Half-way up the impossibly steep hill to Schloss Johannisberg, I’m suddently grateful I opted for an e-bike. Originally, the plan was for a leisurely peddle on a commuter bike through vineyards in Germany’s Rheingau wine region.
But when I meet my guide, Claudia Lewerenz, at Radkranz Bike Rental she’s already picked out an electric-assist model for herself. She, and the guy manning the rental shop, implore me to do the same. I’ve been wanting to show off my cycling prowess and initially refuse, then wavier and ultimately capitulate when Claudia convinces me I can take the e-bike and not use the motor unless absolutely necessary. I agree, but remain ready to prove a point and cycle the 50-kilometre round trip without activating the electric-assist. Yet here I am, at the first site of an incline hitting the eco-boost, then the standard assist and finally kicking it into high for the ultimate in cycling rescue. As a result, I’ve arrived at the pinnacle unwinded and ready to taste at Schloss Johannisberg, the oldest all-Riesling-and-the-time winery in the world dating back to 1720.
Johannisberg’s sprawling yellow castle is impressive. So are the three wines we sip and the view of vineyards, the Rheingau valley and the River Rhine snaking through the middle of it. Rheingau is renowned Riesling wine country an hour train ride west of Frankfurt that hugs the north shore of the Rhine. I planned this excursion because I love cycling, Riesling and vineyard-hillside-castle-and-river eye candy, especially in the sunshine. Riesling often gets a bad rap as as too sweet. There’s certainly that style, but there’s also an abundance of Rieslings done dry, or as the Germans call it, trocken. We take the trocken test again at our next stop, Schloss Vollrads, and order glasses of the 2015 Riesling Troken Sekt (the German term for sparkling wine). It’s dreamy enjoying the bubbles on the schloss’ (winery’s) winegarden (patio) while gazing at the moat-surrounded Water Castle.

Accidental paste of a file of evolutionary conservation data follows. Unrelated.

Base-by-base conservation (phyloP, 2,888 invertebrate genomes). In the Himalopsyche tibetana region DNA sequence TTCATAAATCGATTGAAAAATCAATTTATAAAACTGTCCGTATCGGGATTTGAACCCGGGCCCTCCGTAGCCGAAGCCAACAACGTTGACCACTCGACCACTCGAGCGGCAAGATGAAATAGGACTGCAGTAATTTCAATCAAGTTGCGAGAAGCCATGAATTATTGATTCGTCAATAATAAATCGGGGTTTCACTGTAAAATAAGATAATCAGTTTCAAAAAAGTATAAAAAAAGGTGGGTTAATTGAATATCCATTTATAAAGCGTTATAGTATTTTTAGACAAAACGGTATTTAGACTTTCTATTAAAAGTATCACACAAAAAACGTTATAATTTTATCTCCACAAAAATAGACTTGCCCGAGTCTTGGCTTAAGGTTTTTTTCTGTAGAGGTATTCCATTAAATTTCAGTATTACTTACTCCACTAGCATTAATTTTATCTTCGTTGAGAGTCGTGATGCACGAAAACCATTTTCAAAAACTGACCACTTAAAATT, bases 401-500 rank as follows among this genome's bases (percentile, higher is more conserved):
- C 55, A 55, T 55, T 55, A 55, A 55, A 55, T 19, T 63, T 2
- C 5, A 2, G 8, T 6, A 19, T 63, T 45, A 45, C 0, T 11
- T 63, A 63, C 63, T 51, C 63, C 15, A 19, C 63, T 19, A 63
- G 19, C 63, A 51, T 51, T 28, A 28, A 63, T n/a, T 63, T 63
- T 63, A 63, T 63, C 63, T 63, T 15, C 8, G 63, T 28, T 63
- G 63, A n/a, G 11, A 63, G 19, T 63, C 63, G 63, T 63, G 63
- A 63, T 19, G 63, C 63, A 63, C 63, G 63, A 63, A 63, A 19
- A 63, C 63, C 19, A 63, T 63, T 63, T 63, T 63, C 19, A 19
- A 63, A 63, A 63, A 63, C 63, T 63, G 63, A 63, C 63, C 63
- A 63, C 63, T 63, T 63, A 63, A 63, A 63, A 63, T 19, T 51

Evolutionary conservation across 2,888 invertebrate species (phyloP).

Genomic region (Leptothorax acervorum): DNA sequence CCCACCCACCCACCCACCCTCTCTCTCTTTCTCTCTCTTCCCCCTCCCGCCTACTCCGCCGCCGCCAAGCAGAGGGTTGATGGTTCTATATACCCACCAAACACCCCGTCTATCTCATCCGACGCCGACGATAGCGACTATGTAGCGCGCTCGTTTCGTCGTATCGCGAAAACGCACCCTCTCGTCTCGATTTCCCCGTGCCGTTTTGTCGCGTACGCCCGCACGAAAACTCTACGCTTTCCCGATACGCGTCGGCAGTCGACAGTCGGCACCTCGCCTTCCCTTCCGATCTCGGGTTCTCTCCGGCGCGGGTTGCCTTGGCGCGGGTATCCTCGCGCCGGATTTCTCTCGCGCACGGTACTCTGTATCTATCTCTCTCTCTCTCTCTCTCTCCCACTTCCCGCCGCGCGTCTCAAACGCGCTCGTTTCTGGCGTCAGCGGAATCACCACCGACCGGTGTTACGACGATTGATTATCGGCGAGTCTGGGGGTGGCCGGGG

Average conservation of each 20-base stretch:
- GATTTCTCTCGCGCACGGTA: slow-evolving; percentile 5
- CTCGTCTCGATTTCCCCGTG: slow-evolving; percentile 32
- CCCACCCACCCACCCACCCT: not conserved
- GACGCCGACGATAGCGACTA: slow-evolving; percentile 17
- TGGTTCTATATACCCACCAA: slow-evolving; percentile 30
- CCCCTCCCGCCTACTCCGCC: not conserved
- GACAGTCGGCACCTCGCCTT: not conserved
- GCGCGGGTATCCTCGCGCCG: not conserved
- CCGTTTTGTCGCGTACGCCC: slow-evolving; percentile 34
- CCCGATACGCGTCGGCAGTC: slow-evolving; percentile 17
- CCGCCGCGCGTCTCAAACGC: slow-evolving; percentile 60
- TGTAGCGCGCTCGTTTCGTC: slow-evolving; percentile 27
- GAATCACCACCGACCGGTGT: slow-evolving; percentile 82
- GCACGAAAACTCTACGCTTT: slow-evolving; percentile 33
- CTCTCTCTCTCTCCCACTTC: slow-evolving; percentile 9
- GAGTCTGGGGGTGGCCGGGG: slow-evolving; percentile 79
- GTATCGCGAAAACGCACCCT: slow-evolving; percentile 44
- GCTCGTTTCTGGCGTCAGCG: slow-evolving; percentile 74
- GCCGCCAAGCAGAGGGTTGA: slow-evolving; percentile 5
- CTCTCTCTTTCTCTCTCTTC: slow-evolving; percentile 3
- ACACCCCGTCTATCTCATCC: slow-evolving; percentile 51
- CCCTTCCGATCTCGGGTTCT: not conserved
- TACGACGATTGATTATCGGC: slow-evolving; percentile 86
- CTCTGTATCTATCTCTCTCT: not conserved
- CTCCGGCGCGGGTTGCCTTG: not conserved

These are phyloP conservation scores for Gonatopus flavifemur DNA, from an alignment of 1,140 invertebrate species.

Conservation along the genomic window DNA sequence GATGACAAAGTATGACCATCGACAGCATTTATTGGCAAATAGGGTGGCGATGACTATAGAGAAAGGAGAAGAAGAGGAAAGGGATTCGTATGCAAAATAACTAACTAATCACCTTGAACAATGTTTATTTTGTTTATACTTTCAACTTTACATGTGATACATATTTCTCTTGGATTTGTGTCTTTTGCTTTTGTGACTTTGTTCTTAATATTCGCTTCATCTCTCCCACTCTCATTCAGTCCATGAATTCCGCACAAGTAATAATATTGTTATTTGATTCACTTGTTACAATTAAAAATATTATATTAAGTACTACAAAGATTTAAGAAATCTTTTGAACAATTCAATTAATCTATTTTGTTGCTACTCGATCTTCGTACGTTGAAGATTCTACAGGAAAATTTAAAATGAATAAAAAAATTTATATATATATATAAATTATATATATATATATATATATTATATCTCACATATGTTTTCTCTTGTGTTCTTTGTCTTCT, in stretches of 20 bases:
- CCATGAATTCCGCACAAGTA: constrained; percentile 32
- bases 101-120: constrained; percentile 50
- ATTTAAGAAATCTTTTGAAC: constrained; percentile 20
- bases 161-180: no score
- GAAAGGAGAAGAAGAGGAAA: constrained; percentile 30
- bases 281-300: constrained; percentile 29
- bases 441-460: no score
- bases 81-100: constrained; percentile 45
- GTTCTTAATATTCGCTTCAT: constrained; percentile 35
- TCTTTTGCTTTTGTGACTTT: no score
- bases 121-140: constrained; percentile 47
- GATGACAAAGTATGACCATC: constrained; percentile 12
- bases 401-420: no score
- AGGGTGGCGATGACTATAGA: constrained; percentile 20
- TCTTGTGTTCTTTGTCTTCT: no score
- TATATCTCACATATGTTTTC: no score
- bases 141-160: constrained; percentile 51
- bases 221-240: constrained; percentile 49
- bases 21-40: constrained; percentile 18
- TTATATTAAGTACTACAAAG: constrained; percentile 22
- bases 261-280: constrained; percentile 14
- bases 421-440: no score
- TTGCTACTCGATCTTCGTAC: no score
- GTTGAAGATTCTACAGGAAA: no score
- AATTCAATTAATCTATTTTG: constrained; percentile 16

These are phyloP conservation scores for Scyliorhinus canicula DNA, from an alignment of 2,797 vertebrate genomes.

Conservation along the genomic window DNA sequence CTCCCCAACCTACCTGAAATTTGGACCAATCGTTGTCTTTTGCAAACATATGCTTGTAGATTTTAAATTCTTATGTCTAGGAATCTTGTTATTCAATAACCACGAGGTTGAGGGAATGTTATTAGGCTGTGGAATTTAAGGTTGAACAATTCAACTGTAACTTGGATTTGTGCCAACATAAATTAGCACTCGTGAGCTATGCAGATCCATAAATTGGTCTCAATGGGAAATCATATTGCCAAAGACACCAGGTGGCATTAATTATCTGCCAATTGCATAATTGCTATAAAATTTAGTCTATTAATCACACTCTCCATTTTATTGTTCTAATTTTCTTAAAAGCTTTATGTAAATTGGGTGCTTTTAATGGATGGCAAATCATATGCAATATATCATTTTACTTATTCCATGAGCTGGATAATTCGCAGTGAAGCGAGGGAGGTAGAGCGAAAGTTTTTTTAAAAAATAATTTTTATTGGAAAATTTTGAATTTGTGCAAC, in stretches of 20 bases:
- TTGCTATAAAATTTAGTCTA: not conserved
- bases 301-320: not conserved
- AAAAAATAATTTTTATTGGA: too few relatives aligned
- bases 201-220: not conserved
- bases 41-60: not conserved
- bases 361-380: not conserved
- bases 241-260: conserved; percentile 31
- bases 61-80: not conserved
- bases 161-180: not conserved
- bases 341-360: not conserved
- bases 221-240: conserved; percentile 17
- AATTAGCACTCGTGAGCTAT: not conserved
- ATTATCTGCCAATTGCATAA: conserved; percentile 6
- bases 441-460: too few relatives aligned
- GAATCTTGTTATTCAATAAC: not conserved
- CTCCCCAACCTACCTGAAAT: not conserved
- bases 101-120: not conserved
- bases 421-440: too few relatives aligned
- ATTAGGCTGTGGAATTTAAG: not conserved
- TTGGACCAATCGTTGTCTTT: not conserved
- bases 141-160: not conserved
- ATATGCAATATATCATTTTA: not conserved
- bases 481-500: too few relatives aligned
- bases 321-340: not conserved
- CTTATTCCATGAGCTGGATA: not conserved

Thankfully, the next section of ride is downhill, through vineyards, to the Rhine, so we can lunch waterside in Hattenheim at Rhein Schanke on chicken schnitzel and salad, with, of course, a glass of troken Riesling from nearby Karl Jon. Molitor Winery. It’s back up hill after lunch, with unabashed electric assist, past more vineyards and Eberbach Monastery. Sated with wine and sunshine, we came back down the hill and peddle the lengthy ride back on the flat and scenic path along the Rhine. My base in Rheingau is Zum Grunen Kranz, a 60-room hotel that spans four historic buildings in the historic centre of Rudesheim.
The hotel also owns the bike rental agency Radkranz, so you can pick up wheels to do a self-guided or guided tour on what the Germans have efficiently named the R3A, but is also known as the more wine-centric Spatlesereiter Bike Route.
Also in Rudesheim, I enjoy a dinner of ham and white asparagus (a very German dish) at Hotel Lindenwirt with Rheingau wine princess Sophie Egert to discuss Riesling and her plans to become a winemaker.
The next night I meet up with wine tour operator Walter Schonleber for dinner at Zum Krug in Hattenheim, where owner-chef-sommelier Josef Laufer takes us through a tasting menu with four Rieslings and two Rheingau Pinot Noirs.
Cheers to cycling (with a little help) in Germany.
Check out www.Germany.Travel for more great ideas for QuickTrips in Germany!
We flew on @aircanada and as always, the experience was superb.